Remortgaging is the process of taking out a new mortgage to replace your current one on a property that already belongs to you. When you buy your mortgage, you don’t have to think of it as something that you’ll be held to for the rest of your life. Instead, think of it as something to re-evaluate periodically to make sure you’ve got the best deal for your situation.
When should you consider remortgaging?
If approved, you can remortgage at any time, so you might be in a position to remortgage and not even be aware of it. A mortgage broker and adviser can help you figure out if remortgaging is right for you.
You might want to remortgage for many reasons:
You want to borrow more
When your deal is coming up to expiry, a broker can research raising additional money against the security of your house if you need extra money. Be prepared for your lender to ask for evidence of where the money is going. For example, if you’re raising funds to build an extension, you can show the lender quotes from builders and your planning permissions.
You can borrow more money against your house for a few reasons. You might want to:
- Raise money for home improvements
- Buy a new car
- Put down a deposit on a second home
- Pay off a Help to Buy loan
- Staircase out of Shared Ownership
- Pay university costs
- Consolidate debts
Your current deal is about to end
If the current term of your mortgage is ending, this is a great time to remortgage. If you want to remortgage before the term ends, it’s likely that you’ll have to pay early repayment fees which may cancel out any savings you’ll make when remortgaging.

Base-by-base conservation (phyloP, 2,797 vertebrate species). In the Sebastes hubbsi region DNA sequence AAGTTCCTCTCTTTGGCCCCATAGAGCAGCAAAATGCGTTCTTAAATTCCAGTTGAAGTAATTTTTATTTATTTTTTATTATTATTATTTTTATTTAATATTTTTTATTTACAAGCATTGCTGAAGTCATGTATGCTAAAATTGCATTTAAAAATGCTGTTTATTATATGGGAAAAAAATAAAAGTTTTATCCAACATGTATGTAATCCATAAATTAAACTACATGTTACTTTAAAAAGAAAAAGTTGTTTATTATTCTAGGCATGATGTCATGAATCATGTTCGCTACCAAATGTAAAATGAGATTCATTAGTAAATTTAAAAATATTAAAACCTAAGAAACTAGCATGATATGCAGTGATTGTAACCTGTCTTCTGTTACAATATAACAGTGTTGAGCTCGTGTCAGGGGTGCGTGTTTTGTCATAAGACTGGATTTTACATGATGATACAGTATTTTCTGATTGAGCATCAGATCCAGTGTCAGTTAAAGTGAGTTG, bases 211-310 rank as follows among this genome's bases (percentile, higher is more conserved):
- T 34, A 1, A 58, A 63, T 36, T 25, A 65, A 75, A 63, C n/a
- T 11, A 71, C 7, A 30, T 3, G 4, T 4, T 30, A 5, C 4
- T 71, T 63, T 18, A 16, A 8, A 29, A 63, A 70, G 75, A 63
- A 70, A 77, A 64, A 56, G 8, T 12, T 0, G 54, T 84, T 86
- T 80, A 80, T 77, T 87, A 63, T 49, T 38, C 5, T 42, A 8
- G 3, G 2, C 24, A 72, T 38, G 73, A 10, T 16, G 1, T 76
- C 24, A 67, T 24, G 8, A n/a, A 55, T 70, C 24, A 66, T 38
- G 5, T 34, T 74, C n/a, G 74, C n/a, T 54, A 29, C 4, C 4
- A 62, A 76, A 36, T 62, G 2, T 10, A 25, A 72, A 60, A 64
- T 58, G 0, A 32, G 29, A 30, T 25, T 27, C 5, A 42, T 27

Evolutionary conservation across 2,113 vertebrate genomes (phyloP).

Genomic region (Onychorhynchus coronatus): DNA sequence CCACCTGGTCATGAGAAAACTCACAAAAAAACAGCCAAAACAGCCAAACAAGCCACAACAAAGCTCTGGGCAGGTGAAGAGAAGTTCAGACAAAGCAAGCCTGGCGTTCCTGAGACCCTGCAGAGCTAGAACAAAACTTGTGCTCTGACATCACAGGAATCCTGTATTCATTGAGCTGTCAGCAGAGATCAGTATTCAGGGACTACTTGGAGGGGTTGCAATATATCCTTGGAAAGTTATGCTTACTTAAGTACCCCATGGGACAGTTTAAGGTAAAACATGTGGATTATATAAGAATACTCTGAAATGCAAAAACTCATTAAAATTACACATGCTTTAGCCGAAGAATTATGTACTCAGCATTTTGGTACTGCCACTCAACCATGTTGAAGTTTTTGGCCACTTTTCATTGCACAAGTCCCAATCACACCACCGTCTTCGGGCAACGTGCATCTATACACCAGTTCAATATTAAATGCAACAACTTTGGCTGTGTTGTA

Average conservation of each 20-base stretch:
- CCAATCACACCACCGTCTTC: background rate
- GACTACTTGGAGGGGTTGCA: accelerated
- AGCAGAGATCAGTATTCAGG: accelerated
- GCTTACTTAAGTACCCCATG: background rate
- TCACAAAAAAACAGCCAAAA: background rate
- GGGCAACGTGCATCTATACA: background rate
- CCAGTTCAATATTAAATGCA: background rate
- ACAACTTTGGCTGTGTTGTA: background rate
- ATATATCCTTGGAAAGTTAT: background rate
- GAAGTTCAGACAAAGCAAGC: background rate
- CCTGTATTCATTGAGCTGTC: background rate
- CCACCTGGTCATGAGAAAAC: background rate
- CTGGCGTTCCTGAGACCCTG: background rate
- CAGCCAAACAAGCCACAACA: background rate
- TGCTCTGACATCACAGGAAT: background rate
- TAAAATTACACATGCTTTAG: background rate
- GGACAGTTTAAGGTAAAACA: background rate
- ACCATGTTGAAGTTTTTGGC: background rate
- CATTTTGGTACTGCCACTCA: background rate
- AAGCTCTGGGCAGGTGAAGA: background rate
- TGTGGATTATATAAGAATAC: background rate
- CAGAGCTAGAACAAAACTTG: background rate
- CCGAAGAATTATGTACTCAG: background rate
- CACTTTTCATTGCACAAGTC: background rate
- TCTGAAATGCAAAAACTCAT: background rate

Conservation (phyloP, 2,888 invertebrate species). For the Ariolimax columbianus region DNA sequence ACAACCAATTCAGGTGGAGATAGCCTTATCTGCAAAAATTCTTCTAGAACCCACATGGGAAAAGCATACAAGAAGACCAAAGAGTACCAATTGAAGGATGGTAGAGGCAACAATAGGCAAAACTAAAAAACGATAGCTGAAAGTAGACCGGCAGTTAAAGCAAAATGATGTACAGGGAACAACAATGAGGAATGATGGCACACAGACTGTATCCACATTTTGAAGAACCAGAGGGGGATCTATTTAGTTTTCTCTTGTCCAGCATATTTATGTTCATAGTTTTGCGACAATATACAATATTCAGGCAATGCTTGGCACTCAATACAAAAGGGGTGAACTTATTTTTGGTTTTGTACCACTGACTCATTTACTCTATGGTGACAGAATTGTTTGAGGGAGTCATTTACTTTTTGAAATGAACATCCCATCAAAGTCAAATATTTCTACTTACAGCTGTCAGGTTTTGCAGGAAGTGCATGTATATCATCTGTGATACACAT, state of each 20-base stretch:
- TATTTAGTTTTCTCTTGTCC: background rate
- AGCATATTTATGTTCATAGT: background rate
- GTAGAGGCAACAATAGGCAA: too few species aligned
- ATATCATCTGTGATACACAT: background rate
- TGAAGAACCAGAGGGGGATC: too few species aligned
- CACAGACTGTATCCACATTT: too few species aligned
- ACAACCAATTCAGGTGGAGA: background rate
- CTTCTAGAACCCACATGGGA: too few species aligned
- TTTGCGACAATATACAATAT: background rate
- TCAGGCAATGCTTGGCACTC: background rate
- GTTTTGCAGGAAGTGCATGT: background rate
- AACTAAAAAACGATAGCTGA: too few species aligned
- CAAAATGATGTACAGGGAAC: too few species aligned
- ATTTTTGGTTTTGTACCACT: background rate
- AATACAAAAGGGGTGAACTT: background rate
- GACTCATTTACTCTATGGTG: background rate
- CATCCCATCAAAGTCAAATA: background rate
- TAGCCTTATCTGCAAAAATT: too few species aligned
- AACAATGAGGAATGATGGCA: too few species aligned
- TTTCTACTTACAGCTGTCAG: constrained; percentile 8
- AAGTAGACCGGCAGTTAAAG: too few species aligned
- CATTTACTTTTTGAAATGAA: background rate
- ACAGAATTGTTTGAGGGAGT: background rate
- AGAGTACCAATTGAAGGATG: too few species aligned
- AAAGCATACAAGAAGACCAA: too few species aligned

It’s also a good time to remortgage if the fixed-rate term of your mortgage is ending. It’s probable that when this term ends you’ll be put onto your lender’s Standard Variable Rate (SVR). This is likely to be higher than your previous interest rate, and higher than other rates you may be eligible for. If you’re worried about these higher/variable rates, you may be able to remortgage for a cheaper rate.
You want to change the length of your mortgage
If you’re finding the monthly payments are a bit too expensive for you, you can remortgage to extend your mortgage over a longer period of time. This could be over 25/28/30/33/35 & up to 40 years (age permitting).
If the opposite is true and you’re finding yourself left with some extra money at the end of each month, you can reduce your term down from 23 or 22 years, to 15 or 10. This would result in paying it your mortgage off early.
If you don’t want to pay your mortgage off early but you want to be able to overpay a little sometimes and your current lender doesn’t allow you to, you can remortgage with a lender who will allow overpayments.
The value of your home has increased
When you take out your mortgage, you’ll be put in a certain loan-to value (LTV) band based on the value of your house. If your property has risen in value since you took out your mortgage, chances are that you could remortgage to be placed in a lower LTV band and be eligible for lower rates. Keep in mind that unless you’d make a pretty big saving, the cost of remortgaging could negate the savings you’d make. A mortgage adviser can help you figure out what the best options are for you.